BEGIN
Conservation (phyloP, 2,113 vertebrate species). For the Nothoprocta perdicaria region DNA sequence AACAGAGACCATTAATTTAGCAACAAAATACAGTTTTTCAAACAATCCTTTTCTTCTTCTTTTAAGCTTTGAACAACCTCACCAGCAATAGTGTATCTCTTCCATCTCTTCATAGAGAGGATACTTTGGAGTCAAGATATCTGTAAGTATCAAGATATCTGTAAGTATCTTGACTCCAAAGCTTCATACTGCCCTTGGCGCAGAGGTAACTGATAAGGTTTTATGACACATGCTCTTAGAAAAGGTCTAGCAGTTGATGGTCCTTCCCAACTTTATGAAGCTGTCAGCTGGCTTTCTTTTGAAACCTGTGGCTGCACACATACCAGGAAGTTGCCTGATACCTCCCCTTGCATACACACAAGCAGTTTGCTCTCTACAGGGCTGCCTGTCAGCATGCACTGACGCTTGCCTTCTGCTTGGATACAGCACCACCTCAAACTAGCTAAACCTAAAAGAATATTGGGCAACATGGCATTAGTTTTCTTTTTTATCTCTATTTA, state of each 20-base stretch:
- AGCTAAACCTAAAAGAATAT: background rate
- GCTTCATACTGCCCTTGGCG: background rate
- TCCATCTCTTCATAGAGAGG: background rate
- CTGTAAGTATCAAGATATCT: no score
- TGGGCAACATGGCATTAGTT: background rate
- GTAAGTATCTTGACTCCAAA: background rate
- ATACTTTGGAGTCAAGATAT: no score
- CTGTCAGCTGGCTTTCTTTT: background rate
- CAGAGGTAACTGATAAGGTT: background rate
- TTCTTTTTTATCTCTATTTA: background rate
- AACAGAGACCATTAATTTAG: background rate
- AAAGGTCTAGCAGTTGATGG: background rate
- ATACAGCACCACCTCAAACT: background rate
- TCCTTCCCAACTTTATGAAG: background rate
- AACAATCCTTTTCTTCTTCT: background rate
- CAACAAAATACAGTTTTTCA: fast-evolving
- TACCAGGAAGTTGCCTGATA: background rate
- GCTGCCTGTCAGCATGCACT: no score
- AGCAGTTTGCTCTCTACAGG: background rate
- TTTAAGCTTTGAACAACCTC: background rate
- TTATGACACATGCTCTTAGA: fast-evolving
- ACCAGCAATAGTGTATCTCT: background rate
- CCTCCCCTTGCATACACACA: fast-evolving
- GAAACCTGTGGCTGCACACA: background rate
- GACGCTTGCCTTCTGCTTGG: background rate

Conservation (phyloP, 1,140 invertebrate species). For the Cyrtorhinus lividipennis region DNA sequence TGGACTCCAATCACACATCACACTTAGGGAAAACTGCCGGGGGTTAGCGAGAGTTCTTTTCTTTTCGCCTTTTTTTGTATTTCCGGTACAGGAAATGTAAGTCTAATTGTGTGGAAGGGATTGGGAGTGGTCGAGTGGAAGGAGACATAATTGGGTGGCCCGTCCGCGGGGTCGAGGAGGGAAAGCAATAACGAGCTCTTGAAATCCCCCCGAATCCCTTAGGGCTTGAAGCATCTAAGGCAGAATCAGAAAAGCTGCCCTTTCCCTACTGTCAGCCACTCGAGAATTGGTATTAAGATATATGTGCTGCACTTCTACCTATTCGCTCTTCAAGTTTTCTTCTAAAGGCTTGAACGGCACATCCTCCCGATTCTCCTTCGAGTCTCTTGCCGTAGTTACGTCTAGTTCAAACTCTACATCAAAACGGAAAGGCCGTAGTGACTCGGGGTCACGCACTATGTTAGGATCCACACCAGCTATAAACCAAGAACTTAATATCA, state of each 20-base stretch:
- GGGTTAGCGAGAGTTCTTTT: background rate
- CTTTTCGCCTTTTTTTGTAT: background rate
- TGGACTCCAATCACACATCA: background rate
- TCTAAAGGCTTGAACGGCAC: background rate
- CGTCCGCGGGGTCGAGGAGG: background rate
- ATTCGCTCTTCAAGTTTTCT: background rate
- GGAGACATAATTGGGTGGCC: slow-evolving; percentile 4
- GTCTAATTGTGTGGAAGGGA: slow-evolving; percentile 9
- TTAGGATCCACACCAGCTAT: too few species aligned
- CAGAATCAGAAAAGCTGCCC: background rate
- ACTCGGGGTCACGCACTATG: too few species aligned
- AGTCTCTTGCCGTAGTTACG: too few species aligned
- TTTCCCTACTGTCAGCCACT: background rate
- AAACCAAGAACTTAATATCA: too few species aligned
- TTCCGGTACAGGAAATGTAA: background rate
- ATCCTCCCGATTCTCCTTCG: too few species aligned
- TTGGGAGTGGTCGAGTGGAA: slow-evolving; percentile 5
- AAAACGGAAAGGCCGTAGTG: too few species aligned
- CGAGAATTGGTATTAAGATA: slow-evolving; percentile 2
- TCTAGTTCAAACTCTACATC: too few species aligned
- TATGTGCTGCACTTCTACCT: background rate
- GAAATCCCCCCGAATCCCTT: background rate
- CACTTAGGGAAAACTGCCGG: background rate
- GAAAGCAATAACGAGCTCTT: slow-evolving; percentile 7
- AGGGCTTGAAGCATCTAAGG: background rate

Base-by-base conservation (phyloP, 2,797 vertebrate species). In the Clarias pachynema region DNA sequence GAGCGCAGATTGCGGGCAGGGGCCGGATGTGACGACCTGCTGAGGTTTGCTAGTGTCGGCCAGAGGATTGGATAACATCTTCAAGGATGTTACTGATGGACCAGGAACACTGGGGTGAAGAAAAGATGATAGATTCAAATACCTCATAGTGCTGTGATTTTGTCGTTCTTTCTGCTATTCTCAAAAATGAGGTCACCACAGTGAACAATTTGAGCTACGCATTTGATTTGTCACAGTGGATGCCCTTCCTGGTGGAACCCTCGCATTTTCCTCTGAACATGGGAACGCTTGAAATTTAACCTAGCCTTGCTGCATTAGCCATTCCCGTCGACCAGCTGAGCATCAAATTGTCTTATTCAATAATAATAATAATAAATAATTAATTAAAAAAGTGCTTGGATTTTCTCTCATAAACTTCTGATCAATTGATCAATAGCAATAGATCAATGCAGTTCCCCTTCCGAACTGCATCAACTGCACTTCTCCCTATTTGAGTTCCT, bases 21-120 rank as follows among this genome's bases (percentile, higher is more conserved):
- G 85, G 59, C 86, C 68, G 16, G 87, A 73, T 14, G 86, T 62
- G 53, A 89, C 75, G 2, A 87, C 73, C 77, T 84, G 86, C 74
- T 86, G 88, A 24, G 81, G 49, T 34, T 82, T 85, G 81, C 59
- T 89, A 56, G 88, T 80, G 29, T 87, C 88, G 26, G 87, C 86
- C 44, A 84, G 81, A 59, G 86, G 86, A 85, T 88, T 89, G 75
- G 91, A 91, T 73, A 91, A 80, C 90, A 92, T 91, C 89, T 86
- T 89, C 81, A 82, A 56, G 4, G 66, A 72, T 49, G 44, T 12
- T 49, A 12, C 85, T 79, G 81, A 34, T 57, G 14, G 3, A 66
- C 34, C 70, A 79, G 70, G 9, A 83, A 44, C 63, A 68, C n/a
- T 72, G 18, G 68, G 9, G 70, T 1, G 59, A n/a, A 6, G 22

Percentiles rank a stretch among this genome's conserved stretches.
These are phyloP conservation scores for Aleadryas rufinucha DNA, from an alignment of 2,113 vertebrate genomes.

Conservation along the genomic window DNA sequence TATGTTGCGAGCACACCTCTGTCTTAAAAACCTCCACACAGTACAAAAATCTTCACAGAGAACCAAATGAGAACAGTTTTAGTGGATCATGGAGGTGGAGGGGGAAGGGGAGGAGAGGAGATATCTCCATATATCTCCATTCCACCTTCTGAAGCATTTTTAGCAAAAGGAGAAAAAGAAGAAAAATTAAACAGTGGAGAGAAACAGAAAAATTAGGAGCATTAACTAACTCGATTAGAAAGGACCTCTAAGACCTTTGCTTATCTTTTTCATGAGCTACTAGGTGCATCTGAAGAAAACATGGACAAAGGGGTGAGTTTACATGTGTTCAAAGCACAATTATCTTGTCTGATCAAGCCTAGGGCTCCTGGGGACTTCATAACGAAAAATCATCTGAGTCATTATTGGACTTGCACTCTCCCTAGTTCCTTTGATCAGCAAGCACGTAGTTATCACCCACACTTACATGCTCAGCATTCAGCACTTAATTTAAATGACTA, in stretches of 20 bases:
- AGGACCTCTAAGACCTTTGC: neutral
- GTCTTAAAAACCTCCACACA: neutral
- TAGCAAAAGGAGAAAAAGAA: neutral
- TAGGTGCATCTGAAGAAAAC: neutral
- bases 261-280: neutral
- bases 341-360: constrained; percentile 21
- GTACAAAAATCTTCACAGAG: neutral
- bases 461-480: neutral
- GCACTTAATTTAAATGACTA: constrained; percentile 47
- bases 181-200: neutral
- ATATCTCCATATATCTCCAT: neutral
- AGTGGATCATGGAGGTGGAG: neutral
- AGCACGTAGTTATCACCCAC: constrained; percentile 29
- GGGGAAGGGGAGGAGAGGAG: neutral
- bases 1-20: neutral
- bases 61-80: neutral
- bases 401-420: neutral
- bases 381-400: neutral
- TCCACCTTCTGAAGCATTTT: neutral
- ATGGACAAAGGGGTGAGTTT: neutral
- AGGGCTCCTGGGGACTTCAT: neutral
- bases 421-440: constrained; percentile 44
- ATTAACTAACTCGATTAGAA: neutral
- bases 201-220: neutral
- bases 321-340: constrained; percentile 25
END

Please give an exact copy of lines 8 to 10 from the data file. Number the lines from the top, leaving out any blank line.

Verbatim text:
- ATACTTTGGAGTCAAGATAT: no score
- CTGTCAGCTGGCTTTCTTTT: background rate
- CAGAGGTAACTGATAAGGTT: background rate